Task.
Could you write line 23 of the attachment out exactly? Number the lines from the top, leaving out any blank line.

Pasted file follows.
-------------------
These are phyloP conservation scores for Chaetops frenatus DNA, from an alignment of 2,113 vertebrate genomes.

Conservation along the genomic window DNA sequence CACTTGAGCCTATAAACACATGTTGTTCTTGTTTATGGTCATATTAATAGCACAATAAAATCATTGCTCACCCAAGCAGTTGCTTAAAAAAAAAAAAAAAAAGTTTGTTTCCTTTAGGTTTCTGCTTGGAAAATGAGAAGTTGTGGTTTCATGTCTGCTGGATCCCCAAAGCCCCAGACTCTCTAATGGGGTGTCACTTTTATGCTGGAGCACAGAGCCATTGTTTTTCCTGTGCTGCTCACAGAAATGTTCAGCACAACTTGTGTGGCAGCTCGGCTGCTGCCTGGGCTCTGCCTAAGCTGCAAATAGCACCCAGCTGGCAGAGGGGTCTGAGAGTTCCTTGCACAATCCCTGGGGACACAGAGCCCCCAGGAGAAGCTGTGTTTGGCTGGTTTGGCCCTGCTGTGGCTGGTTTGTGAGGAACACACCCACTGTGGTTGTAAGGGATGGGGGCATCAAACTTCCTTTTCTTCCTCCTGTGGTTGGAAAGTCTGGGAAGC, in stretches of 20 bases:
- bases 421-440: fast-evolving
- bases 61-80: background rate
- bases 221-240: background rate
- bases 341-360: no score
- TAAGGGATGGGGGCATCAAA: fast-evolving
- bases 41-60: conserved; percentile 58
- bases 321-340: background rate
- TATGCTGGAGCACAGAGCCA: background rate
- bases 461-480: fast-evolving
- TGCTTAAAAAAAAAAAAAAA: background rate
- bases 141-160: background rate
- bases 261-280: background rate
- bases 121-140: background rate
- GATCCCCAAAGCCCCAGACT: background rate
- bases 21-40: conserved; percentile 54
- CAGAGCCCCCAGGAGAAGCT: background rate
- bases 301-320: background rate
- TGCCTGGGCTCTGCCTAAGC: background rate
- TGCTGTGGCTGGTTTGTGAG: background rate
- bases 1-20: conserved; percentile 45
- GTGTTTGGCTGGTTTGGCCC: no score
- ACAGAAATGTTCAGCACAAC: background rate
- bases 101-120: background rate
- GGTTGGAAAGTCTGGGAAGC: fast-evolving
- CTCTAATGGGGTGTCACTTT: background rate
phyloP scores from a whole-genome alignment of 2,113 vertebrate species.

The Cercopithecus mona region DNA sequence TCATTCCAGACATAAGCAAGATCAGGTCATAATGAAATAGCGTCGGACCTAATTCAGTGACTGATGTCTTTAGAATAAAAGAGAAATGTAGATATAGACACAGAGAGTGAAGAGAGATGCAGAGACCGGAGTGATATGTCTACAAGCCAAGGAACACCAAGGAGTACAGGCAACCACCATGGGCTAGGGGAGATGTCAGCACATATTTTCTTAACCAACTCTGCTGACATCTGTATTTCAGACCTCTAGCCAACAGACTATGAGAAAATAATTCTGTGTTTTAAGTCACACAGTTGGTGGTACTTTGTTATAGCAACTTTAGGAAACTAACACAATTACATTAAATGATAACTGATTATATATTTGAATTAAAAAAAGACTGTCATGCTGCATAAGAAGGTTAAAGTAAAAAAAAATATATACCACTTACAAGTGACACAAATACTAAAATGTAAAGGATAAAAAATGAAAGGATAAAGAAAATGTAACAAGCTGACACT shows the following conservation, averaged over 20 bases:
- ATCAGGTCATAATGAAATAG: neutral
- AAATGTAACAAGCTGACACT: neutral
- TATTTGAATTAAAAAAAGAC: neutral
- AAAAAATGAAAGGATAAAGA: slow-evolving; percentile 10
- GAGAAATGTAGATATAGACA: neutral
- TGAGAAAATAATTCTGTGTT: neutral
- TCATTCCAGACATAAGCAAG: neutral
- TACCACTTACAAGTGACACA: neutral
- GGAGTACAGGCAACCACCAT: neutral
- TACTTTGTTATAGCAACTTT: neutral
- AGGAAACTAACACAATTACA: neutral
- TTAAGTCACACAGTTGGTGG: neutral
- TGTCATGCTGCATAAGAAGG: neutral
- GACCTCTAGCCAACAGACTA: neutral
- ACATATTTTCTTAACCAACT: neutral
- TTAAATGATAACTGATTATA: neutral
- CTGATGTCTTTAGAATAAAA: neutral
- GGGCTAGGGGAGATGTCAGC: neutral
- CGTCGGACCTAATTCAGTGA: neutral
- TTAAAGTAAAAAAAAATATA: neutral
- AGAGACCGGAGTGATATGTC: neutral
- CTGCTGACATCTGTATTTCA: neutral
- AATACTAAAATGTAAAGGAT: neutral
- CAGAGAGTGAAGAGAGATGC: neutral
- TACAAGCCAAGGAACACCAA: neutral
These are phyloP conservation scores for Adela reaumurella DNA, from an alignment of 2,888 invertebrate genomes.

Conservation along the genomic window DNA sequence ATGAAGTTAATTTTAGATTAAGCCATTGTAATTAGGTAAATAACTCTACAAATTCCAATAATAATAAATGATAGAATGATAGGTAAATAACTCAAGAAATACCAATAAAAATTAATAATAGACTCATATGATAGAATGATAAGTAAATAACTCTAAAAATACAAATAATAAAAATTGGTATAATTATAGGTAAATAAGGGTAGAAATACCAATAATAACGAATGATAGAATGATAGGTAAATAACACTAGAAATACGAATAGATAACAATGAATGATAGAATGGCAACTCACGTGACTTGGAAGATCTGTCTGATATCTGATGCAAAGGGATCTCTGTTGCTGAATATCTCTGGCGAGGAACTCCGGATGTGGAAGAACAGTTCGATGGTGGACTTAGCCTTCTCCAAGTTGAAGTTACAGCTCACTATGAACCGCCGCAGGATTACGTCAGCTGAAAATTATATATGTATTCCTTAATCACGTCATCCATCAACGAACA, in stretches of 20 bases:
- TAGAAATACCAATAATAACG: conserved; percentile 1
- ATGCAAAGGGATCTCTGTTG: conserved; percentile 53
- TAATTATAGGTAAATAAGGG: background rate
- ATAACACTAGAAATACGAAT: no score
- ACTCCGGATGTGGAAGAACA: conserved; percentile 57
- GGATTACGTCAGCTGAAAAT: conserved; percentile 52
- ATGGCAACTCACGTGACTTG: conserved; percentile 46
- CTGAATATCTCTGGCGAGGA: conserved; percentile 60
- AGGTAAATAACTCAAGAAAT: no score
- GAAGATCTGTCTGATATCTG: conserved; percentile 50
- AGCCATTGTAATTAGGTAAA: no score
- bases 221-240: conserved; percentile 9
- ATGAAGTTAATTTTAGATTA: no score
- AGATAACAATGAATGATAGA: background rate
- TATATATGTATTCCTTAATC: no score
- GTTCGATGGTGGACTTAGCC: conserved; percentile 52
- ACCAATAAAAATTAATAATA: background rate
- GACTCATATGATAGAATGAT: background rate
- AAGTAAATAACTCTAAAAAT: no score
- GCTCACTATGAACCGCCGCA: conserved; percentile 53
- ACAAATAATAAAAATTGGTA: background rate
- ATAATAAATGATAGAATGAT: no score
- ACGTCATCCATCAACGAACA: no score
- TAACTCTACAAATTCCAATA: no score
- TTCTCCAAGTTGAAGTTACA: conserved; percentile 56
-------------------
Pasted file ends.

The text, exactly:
- GTGTTTGGCTGGTTTGGCCC: no score